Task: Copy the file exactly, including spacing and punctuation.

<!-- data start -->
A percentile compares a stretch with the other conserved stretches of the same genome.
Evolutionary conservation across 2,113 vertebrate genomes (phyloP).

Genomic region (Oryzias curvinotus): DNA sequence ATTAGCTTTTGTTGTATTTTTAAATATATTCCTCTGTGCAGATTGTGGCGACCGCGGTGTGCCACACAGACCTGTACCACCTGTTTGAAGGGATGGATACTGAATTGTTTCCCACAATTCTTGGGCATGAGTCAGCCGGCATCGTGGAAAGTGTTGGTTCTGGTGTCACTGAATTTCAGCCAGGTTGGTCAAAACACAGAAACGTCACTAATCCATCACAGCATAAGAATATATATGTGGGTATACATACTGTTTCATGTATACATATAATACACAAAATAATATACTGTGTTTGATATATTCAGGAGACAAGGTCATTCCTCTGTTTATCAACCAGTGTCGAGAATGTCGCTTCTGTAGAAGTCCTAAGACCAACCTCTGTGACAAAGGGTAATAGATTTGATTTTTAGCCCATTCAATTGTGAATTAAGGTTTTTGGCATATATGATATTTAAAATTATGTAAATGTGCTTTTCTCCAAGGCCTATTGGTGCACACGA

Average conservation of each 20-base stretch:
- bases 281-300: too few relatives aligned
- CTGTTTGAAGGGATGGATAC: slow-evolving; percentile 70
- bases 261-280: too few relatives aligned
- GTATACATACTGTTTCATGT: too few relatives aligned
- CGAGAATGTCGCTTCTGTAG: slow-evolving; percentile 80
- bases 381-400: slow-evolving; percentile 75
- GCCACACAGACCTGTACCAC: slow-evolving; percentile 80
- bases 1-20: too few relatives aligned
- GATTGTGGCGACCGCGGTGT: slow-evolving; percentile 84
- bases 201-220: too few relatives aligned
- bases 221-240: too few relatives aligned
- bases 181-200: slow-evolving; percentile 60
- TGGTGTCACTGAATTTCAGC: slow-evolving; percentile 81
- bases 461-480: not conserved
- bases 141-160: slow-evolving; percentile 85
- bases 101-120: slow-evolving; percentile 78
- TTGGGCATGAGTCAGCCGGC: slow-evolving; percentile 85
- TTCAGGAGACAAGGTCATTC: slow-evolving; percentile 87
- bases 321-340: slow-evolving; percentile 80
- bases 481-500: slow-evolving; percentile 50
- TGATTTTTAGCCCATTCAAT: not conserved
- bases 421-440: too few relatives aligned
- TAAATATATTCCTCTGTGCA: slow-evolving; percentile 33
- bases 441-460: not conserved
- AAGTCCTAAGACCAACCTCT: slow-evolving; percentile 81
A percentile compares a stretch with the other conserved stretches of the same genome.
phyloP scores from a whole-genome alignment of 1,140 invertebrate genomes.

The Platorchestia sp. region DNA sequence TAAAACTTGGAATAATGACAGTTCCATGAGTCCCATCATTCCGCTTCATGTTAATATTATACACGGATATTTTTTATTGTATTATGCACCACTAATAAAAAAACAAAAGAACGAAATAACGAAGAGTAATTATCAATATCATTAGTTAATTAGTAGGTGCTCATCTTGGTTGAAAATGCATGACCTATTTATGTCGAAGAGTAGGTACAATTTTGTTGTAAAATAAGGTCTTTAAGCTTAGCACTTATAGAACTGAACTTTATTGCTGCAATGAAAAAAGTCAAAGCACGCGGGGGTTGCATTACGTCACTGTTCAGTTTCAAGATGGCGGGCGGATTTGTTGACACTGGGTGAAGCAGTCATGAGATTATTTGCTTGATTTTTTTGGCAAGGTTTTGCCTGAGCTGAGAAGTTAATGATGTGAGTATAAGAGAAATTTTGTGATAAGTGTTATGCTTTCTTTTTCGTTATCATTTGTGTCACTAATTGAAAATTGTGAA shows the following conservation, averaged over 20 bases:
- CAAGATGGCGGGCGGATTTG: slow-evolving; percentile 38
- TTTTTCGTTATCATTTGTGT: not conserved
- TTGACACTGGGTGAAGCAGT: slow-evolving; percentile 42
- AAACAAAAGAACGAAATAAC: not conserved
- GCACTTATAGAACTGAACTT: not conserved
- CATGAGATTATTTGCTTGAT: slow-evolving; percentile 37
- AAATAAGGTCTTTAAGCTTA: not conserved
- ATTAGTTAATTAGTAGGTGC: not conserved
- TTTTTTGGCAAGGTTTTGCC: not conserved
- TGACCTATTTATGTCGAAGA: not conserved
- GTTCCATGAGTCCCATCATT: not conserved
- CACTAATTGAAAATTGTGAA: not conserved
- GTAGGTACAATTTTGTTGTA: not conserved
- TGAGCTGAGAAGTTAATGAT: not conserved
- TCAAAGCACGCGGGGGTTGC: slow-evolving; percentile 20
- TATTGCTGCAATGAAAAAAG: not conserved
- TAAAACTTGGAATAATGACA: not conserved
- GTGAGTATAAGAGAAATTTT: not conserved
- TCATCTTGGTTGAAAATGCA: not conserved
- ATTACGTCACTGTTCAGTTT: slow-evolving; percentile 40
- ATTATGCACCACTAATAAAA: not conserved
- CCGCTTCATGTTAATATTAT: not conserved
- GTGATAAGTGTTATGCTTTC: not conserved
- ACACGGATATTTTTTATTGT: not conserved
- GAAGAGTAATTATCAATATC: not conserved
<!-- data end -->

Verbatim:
A percentile compares a stretch with the other conserved stretches of the same genome.
Evolutionary conservation across 2,113 vertebrate genomes (phyloP).

Genomic region (Oryzias curvinotus): DNA sequence ATTAGCTTTTGTTGTATTTTTAAATATATTCCTCTGTGCAGATTGTGGCGACCGCGGTGTGCCACACAGACCTGTACCACCTGTTTGAAGGGATGGATACTGAATTGTTTCCCACAATTCTTGGGCATGAGTCAGCCGGCATCGTGGAAAGTGTTGGTTCTGGTGTCACTGAATTTCAGCCAGGTTGGTCAAAACACAGAAACGTCACTAATCCATCACAGCATAAGAATATATATGTGGGTATACATACTGTTTCATGTATACATATAATACACAAAATAATATACTGTGTTTGATATATTCAGGAGACAAGGTCATTCCTCTGTTTATCAACCAGTGTCGAGAATGTCGCTTCTGTAGAAGTCCTAAGACCAACCTCTGTGACAAAGGGTAATAGATTTGATTTTTAGCCCATTCAATTGTGAATTAAGGTTTTTGGCATATATGATATTTAAAATTATGTAAATGTGCTTTTCTCCAAGGCCTATTGGTGCACACGA

Average conservation of each 20-base stretch:
- bases 281-300: too few relatives aligned
- CTGTTTGAAGGGATGGATAC: slow-evolving; percentile 70
- bases 261-280: too few relatives aligned
- GTATACATACTGTTTCATGT: too few relatives aligned
- CGAGAATGTCGCTTCTGTAG: slow-evolving; percentile 80
- bases 381-400: slow-evolving; percentile 75
- GCCACACAGACCTGTACCAC: slow-evolving; percentile 80
- bases 1-20: too few relatives aligned
- GATTGTGGCGACCGCGGTGT: slow-evolving; percentile 84
- bases 201-220: too few relatives aligned
- bases 221-240: too few relatives aligned
- bases 181-200: slow-evolving; percentile 60
- TGGTGTCACTGAATTTCAGC: slow-evolving; percentile 81
- bases 461-480: not conserved
- bases 141-160: slow-evolving; percentile 85
- bases 101-120: slow-evolving; percentile 78
- TTGGGCATGAGTCAGCCGGC: slow-evolving; percentile 85
- TTCAGGAGACAAGGTCATTC: slow-evolving; percentile 87
- bases 321-340: slow-evolving; percentile 80
- bases 481-500: slow-evolving; percentile 50
- TGATTTTTAGCCCATTCAAT: not conserved
- bases 421-440: too few relatives aligned
- TAAATATATTCCTCTGTGCA: slow-evolving; percentile 33
- bases 441-460: not conserved
- AAGTCCTAAGACCAACCTCT: slow-evolving; percentile 81
A percentile compares a stretch with the other conserved stretches of the same genome.
phyloP scores from a whole-genome alignment of 1,140 invertebrate genomes.

The Platorchestia sp. region DNA sequence TAAAACTTGGAATAATGACAGTTCCATGAGTCCCATCATTCCGCTTCATGTTAATATTATACACGGATATTTTTTATTGTATTATGCACCACTAATAAAAAAACAAAAGAACGAAATAACGAAGAGTAATTATCAATATCATTAGTTAATTAGTAGGTGCTCATCTTGGTTGAAAATGCATGACCTATTTATGTCGAAGAGTAGGTACAATTTTGTTGTAAAATAAGGTCTTTAAGCTTAGCACTTATAGAACTGAACTTTATTGCTGCAATGAAAAAAGTCAAAGCACGCGGGGGTTGCATTACGTCACTGTTCAGTTTCAAGATGGCGGGCGGATTTGTTGACACTGGGTGAAGCAGTCATGAGATTATTTGCTTGATTTTTTTGGCAAGGTTTTGCCTGAGCTGAGAAGTTAATGATGTGAGTATAAGAGAAATTTTGTGATAAGTGTTATGCTTTCTTTTTCGTTATCATTTGTGTCACTAATTGAAAATTGTGAA shows the following conservation, averaged over 20 bases:
- CAAGATGGCGGGCGGATTTG: slow-evolving; percentile 38
- TTTTTCGTTATCATTTGTGT: not conserved
- TTGACACTGGGTGAAGCAGT: slow-evolving; percentile 42
- AAACAAAAGAACGAAATAAC: not conserved
- GCACTTATAGAACTGAACTT: not conserved
- CATGAGATTATTTGCTTGAT: slow-evolving; percentile 37
- AAATAAGGTCTTTAAGCTTA: not conserved
- ATTAGTTAATTAGTAGGTGC: not conserved
- TTTTTTGGCAAGGTTTTGCC: not conserved
- TGACCTATTTATGTCGAAGA: not conserved
- GTTCCATGAGTCCCATCATT: not conserved
- CACTAATTGAAAATTGTGAA: not conserved
- GTAGGTACAATTTTGTTGTA: not conserved
- TGAGCTGAGAAGTTAATGAT: not conserved
- TCAAAGCACGCGGGGGTTGC: slow-evolving; percentile 20
- TATTGCTGCAATGAAAAAAG: not conserved
- TAAAACTTGGAATAATGACA: not conserved
- GTGAGTATAAGAGAAATTTT: not conserved
- TCATCTTGGTTGAAAATGCA: not conserved
- ATTACGTCACTGTTCAGTTT: slow-evolving; percentile 40
- ATTATGCACCACTAATAAAA: not conserved
- CCGCTTCATGTTAATATTAT: not conserved
- GTGATAAGTGTTATGCTTTC: not conserved
- ACACGGATATTTTTTATTGT: not conserved
- GAAGAGTAATTATCAATATC: not conserved